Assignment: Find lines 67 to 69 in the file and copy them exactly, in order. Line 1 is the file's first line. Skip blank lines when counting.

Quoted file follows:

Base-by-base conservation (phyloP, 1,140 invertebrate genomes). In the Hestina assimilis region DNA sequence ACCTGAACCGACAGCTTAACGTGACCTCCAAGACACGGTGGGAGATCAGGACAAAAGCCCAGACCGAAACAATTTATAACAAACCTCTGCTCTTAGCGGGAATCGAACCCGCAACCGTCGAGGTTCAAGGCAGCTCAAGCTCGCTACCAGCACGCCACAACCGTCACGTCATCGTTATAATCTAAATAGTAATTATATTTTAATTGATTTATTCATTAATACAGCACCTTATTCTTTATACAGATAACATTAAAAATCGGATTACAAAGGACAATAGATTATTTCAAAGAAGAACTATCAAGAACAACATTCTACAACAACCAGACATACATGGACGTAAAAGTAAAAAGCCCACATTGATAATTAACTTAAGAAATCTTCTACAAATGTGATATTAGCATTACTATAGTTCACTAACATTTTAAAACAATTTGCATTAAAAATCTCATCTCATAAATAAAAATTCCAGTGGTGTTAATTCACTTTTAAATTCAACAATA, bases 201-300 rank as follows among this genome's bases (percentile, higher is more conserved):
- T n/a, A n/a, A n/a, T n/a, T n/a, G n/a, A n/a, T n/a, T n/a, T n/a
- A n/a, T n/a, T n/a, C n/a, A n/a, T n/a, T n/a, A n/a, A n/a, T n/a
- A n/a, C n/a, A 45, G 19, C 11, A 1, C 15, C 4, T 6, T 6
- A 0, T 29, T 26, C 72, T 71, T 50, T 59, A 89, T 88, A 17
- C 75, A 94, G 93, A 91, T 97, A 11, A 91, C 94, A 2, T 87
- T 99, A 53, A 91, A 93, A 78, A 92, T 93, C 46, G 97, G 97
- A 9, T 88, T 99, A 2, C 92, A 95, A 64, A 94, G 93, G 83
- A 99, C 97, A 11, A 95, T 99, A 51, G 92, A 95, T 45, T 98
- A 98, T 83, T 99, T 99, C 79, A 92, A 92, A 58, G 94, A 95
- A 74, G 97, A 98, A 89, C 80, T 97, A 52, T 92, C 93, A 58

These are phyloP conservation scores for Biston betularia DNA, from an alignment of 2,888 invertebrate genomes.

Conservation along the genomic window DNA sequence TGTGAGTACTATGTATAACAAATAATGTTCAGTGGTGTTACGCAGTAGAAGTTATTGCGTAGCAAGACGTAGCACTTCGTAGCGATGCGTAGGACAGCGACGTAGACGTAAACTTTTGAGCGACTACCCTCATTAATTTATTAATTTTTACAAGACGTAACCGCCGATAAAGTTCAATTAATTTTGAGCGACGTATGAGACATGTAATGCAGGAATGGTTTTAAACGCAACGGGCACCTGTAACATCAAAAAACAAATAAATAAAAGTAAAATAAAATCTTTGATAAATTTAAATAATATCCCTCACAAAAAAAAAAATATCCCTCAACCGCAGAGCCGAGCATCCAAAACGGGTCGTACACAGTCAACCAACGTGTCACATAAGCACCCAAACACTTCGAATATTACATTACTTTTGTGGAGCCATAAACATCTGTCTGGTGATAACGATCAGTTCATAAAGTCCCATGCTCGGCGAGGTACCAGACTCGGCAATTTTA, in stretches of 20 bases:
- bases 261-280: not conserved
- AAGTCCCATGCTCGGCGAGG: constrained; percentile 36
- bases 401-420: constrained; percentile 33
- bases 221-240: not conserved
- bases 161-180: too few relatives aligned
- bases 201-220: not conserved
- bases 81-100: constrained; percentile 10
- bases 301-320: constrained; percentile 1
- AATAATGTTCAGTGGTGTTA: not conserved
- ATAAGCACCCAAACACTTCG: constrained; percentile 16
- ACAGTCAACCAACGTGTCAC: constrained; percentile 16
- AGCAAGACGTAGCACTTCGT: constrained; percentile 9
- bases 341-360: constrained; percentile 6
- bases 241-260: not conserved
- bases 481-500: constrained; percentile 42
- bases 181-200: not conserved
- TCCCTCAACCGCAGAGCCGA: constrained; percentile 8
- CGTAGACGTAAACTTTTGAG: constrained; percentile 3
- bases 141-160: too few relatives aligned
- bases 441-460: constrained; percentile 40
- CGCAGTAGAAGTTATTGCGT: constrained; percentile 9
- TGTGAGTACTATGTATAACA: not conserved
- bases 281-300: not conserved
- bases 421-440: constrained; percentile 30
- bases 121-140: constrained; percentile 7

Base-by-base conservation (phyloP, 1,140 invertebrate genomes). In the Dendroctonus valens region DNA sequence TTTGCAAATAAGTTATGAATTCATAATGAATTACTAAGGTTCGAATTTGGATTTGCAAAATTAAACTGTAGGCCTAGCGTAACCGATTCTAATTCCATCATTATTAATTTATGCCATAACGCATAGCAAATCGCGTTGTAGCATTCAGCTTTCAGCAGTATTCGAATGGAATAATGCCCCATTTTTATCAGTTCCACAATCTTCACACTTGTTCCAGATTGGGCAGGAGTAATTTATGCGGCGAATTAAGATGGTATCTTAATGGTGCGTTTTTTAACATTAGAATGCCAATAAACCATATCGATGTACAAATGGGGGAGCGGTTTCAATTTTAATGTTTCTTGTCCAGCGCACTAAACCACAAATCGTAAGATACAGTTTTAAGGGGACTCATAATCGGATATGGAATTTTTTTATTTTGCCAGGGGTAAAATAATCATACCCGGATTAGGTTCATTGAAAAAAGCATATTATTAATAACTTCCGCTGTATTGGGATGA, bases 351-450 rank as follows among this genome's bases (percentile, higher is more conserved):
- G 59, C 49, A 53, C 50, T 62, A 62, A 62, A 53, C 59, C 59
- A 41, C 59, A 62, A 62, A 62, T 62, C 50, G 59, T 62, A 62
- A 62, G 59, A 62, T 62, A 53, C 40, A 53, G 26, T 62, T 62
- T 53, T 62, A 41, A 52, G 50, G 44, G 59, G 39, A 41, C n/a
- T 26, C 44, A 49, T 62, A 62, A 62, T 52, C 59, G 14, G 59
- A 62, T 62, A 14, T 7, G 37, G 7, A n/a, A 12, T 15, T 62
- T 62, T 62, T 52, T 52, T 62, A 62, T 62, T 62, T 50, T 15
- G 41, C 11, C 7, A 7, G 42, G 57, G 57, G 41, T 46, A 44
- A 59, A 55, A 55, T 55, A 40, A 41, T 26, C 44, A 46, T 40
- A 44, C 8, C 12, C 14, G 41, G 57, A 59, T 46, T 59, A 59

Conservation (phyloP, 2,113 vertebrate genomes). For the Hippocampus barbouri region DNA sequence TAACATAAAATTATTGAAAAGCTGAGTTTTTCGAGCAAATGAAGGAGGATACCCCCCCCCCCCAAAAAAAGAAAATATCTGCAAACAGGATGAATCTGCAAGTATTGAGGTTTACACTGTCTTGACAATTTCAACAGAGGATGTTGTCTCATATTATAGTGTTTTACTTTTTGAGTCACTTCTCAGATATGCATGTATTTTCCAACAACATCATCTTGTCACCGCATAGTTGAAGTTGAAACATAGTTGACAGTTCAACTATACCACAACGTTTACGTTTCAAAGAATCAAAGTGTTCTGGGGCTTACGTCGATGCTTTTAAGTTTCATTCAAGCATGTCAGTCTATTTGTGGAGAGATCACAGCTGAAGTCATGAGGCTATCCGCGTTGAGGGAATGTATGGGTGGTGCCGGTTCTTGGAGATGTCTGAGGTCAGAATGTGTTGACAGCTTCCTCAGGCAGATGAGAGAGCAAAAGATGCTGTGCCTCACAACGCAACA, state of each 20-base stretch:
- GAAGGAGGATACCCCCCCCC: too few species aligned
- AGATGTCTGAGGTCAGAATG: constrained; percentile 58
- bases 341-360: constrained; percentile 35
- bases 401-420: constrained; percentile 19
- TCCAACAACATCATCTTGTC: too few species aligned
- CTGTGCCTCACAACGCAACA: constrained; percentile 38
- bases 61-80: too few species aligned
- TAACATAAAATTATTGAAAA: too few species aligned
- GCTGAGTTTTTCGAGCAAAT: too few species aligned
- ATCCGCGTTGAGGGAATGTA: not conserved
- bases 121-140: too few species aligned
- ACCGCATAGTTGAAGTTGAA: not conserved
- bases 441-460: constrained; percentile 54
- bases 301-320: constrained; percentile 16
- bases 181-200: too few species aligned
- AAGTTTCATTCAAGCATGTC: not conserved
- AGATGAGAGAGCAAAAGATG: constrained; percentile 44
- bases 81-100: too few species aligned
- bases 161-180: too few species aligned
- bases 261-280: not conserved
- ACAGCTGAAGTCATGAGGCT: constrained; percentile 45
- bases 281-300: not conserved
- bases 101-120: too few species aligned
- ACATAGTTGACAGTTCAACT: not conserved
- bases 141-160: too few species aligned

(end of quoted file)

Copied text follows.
- AGATGAGAGAGCAAAAGATG: constrained; percentile 44
- bases 81-100: too few species aligned
- bases 161-180: too few species aligned